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A brief history of US elections

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My first experience of America was in 1974. Travelling the country from east coast to west I encountered prosperity and higher wages than could be imagined in Britain, though university campuses still suffered the after effects of Nixon and Watergate, and a hangover from the Vietnam War. As a foreign graduate student, a generous family put me up for a week before the dorms opened. They took me with them to vote in the primaries. “Primary, what’s a primary?” “You mean you don’t have primaries in Britain? I don’t see how you can have a democracy without primaries”. Well, I’d gladly voted in British democracy, but bailed out of the country after the government proved unable to handle the coal miners’ union, skilfully led by Joe Gormley, and lost its majority in a general election.

America was a welcome change. The disgraced Richard Nixon had handed the baton to his vice president, the unprepossessing Gerald Ford. This man from Grand Rapids, Michigan must have been used to cold weather in winter, but was ridiculed for a slip on the ice near the oval office and subsequently lost the 1976 presidential election to the governor of Georgia. A Democrat and successful peanut farmer, he was said to have once worked on nuclear physics. Nuclear physics? Nice try, but in fact Jimmy Carter had merely graduated from the US Naval Academy and served on a nuclear submarine. A little bombast works in America, and the country thrives. But Carter did not get a second term and nor will Trump. Both made America look weak on the world stage.

When I returned to Britain in autumn 1977, with new American values and attitudes, I went jogging in Oxford to the smug amusement of local pedestrians. The country was still walking through a nightmare, and by the time the Winter of Discontent in 1978-9 cast its debilitating spell I was back in America. A secure academic position in Chicago beckoned, but it was a hard winter. Even the efficient municipal authorities in Chicago couldn’t clear the roads properly. Cars were snowed into parking places, and an infuriated man who returned to find some cuckoo in his carefully preserved nest took out a hose and encased it in a block of ice.

I lived in Chicago for thirty years and politically it managed pretty well — its elections invariably won by the Democrat Party machine. There hasn’t been a Chicago mayor from the Republican Party since 1931, but the Democrats take no chances. One graduate student I knew from a black neighbourhood of the city told me she had gone to vote in the morning, and been turned away. “You already voted”. As Richard J Daley, Chicago’s mayor for over twenty years was reported as saying, “Vote early — and often”.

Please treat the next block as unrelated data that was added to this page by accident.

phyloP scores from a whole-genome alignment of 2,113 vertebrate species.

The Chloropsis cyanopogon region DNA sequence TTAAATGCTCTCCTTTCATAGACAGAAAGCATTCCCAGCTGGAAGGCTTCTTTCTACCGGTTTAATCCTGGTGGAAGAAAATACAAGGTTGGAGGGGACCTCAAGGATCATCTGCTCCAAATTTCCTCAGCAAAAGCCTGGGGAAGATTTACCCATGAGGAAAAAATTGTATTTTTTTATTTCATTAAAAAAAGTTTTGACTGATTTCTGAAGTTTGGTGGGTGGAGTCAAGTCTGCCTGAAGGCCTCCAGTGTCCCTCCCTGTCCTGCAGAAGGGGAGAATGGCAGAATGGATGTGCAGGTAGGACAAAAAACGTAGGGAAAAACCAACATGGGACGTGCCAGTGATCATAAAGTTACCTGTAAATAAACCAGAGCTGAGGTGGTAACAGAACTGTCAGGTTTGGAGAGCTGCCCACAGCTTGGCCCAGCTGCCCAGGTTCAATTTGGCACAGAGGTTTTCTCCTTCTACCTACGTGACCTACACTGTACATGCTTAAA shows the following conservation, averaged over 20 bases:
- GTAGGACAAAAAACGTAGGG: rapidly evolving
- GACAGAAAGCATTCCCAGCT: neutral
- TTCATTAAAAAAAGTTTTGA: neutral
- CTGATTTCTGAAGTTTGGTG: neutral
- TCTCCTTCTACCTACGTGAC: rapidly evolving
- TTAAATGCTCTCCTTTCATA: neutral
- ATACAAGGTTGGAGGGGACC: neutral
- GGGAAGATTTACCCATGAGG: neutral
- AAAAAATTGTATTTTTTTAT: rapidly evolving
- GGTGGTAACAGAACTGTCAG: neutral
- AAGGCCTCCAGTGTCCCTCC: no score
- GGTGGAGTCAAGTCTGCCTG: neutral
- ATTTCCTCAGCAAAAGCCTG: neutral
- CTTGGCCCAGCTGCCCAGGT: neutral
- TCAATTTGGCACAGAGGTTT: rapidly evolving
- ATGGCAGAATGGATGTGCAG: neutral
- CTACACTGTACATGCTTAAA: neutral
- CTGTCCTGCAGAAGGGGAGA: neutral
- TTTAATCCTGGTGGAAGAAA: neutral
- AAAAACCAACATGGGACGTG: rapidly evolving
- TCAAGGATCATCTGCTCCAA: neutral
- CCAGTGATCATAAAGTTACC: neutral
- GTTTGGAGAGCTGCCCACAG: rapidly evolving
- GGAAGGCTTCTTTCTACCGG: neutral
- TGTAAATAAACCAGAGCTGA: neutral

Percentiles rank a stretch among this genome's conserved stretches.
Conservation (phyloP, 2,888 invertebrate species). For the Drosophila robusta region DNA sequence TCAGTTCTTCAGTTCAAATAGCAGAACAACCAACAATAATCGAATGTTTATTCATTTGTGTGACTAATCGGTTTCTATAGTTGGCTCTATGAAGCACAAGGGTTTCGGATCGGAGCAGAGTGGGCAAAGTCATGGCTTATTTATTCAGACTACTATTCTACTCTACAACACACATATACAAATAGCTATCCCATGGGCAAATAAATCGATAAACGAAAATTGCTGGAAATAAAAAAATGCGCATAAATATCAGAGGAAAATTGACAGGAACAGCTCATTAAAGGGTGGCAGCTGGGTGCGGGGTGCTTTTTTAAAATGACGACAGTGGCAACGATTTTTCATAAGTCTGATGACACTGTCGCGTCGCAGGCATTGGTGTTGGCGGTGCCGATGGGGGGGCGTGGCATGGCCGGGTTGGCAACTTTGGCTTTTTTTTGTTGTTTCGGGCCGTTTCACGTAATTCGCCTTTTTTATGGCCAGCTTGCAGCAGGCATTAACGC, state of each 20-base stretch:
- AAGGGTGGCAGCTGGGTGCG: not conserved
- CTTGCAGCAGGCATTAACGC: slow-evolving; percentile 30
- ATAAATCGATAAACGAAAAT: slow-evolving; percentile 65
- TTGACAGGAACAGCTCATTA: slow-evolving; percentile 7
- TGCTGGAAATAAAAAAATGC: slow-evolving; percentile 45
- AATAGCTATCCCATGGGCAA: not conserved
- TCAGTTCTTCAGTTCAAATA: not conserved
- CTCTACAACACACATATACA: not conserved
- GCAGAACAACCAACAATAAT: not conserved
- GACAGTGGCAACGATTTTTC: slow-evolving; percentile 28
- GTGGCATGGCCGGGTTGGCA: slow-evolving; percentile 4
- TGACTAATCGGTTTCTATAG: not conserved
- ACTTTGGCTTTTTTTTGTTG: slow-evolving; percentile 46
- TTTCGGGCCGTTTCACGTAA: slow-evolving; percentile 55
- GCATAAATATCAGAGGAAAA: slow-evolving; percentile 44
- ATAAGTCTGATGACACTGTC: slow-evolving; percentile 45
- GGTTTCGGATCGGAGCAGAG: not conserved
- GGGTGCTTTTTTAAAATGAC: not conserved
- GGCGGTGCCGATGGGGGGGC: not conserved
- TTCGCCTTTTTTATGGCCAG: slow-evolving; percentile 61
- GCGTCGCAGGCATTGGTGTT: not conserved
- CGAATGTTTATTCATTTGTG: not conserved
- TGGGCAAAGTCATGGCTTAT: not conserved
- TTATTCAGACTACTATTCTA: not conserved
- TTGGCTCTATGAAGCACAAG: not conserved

Fast forward to 2020 and we find Britain now in reasonably good shape, despite potential Brexit problems just beyond the horizon. America on the other hand needs political healing. Has there been cheating, as Trump alleges? Of course. All the big cities are Democrat, and cannot entirely eliminate unofficial shenanigans, but the large-scale deception Trump alleges is highly improbable. Of course the antics of the extreme left — violent antifa protestors and BLM extremists who want to tear down the organs of state — cost the Democrats and helped the Trump campaign’s efforts to return their man for a second presidential term, but not enough to turn the tide. Yet Trump had good points to make, which is why he got elected in the first place. The America I visited in 1974 was largely self-sufficient and its manufacturing companies paid well. Trump’s “Make America Great Again” slogan resonated with those who regretted what they saw as a sell-out to a global market place, where the well-educated prospered at the expense of others. Democracy seemed to have taken a back seat while the great ship of state was piloted by elites who did very well, thank you. Yet democracy in America is still very much alive despite divisions exacerbated by social media, and skilled Russian interference. But what makes it work? The primaries I learned about for the first time as a graduate student in America are fine, but not necessary. What is vital, but sadly missing in many parts of the world, is “loser’s consent”. Without that we’re all doomed.

Given his achievements on the economy, and the Middle East rapprochement he encouraged between Israel and its erstwhile enemies, Trump had a chance, but he was his own worst enemy. Now he needs to back off as gracefully as he can, and allow a fight-back from the Republicans in four years time, with a different candidate.

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